In HG Well’s novel, there is no mention of this silliness. Wells was a well-known agnostic and would be rolling over in his grave if he knew of this tacked on mumbo jumbo.
The Martians were done in by an evolutionary process that had not taken place on their planet. As Well’s novel stated, “But there are no bacteria in Mars, and directly these invaders arrived, directly they drank and fed, our microscopic allies began to work their overthrow. Already when I watched them, they were irrevocably doomed, dying and rotting even as they went to and fro. It was inevitable. By the toll of a billion deaths man has bought his birthright of the earth”.
Let us look at this God in all his wisdom stuff if you really insist. In all his wisdom, God made the same aliens that created us. In all his wisdom, God had Mars dying out, so the Martians felt it necessary to invade another planet to survive. In all his wisdom, God let literally millions of innocents die in the attack before saving just a few. In all his wisdom, I guess God was bored and decided to play around for a few days because it had been a gazillion years since he wiped out every man, woman, child, and infant in a genocidal flood. You can now head to Kentucky to buy a ticket to a commemoration of that biblical event, courtesy of the taxpayers.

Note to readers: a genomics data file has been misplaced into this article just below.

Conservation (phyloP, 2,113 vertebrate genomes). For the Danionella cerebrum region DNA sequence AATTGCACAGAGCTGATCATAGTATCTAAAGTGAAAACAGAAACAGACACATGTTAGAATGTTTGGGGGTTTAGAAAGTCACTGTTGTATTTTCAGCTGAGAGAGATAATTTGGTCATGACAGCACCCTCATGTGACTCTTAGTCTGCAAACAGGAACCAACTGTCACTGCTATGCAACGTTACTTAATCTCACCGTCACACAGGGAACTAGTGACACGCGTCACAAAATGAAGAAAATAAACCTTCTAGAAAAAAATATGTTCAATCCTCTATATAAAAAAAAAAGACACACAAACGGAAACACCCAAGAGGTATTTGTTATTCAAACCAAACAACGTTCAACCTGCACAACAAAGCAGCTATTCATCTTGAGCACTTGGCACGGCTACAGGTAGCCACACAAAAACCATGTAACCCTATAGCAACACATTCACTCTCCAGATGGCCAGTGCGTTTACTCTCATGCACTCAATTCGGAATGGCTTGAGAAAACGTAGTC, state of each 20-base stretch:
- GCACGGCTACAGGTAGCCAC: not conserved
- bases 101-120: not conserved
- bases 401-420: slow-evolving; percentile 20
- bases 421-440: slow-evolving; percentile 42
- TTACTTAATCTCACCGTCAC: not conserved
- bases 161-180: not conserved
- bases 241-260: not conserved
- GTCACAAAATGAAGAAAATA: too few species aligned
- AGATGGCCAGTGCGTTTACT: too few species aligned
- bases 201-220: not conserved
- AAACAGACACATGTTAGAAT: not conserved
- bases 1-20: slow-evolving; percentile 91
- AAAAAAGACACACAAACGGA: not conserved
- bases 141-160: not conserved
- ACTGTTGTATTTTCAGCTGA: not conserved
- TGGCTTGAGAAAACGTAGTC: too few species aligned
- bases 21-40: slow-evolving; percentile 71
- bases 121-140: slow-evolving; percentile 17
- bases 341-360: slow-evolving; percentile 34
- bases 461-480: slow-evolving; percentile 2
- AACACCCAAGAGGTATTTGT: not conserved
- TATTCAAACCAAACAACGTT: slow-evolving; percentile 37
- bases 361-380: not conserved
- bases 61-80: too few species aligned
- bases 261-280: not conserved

Since it is 1953, I will give the movie a pass. But in 2005 Stephen Spielberg, who should have known better, used the same bullshit narration at the end of his film. Give me a break.
Other than that, the movie is well done for the time it was made although the special effects seem quaint by today’s standards. And despite the continuous religious hammering, it is still a terrifying scenario and one that has been done quite a few times since this version was made.
There are only two cast members that are of any consequence. Everybody else here are the usual stock characters you would find in any science fiction film.